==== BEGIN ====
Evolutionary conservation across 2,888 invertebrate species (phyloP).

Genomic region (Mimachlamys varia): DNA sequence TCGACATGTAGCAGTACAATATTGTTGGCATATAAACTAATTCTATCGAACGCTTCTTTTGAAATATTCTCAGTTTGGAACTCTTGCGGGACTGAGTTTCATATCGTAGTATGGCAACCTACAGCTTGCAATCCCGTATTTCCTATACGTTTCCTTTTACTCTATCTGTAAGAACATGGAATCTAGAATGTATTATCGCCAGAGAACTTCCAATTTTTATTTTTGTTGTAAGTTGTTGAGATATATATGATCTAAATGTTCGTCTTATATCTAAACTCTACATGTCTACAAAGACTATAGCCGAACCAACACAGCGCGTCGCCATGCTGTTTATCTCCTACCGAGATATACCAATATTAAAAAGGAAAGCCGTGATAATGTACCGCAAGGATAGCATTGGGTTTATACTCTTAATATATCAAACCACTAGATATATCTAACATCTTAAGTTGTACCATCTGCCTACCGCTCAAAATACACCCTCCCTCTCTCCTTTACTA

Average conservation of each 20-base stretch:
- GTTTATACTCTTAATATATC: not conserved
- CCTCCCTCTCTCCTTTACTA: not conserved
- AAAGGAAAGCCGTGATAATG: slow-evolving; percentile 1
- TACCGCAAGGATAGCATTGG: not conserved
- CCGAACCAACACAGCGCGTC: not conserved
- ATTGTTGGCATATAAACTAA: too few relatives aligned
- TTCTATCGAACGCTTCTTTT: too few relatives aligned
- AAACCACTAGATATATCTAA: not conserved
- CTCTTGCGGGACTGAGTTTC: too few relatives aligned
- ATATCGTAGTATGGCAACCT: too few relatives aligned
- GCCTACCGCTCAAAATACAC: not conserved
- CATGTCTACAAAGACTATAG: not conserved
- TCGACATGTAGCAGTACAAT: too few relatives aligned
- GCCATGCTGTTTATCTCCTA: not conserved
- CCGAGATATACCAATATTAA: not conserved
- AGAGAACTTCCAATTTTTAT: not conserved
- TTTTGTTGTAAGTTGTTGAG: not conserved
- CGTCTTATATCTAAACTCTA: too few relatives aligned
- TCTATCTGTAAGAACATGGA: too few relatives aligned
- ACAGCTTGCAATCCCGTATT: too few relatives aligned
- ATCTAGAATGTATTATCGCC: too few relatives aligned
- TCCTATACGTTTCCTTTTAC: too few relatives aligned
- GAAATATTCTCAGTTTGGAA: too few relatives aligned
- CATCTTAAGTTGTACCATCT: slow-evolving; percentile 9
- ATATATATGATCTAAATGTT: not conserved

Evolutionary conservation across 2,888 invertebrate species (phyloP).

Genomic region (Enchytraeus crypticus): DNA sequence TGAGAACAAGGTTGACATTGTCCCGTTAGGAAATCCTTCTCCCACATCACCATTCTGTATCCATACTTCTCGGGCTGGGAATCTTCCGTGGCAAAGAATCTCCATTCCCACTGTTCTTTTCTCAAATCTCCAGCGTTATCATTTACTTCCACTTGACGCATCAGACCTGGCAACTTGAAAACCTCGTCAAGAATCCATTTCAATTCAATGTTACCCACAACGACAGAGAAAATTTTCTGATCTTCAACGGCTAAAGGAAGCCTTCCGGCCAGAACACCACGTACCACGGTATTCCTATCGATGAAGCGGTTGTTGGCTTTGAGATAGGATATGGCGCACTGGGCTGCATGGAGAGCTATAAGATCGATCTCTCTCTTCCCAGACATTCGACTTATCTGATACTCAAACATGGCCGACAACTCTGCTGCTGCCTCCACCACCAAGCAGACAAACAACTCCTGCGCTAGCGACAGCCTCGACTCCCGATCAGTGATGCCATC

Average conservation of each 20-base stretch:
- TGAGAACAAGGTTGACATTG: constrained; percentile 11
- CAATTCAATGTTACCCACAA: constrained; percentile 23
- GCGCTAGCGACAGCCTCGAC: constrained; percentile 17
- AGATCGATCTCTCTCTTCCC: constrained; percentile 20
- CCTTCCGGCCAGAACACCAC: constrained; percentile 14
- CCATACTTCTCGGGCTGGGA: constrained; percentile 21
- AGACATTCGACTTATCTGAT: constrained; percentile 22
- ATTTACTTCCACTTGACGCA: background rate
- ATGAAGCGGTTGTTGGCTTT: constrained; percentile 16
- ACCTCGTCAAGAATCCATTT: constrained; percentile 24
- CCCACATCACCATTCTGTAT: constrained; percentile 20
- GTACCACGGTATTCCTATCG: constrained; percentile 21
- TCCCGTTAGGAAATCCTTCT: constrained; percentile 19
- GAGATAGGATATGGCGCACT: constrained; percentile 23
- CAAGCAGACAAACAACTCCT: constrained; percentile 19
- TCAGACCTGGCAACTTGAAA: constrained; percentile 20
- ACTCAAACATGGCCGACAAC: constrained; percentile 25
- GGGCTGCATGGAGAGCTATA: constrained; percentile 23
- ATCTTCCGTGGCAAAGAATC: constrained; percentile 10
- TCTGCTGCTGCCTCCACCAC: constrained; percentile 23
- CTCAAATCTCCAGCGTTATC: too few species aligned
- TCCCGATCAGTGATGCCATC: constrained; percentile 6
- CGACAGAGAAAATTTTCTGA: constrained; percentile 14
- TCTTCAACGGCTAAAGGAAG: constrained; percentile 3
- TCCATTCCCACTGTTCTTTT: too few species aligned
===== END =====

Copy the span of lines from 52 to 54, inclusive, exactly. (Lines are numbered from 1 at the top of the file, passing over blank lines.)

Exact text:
- CTCAAATCTCCAGCGTTATC: too few species aligned
- TCCCGATCAGTGATGCCATC: constrained; percentile 6
- CGACAGAGAAAATTTTCTGA: constrained; percentile 14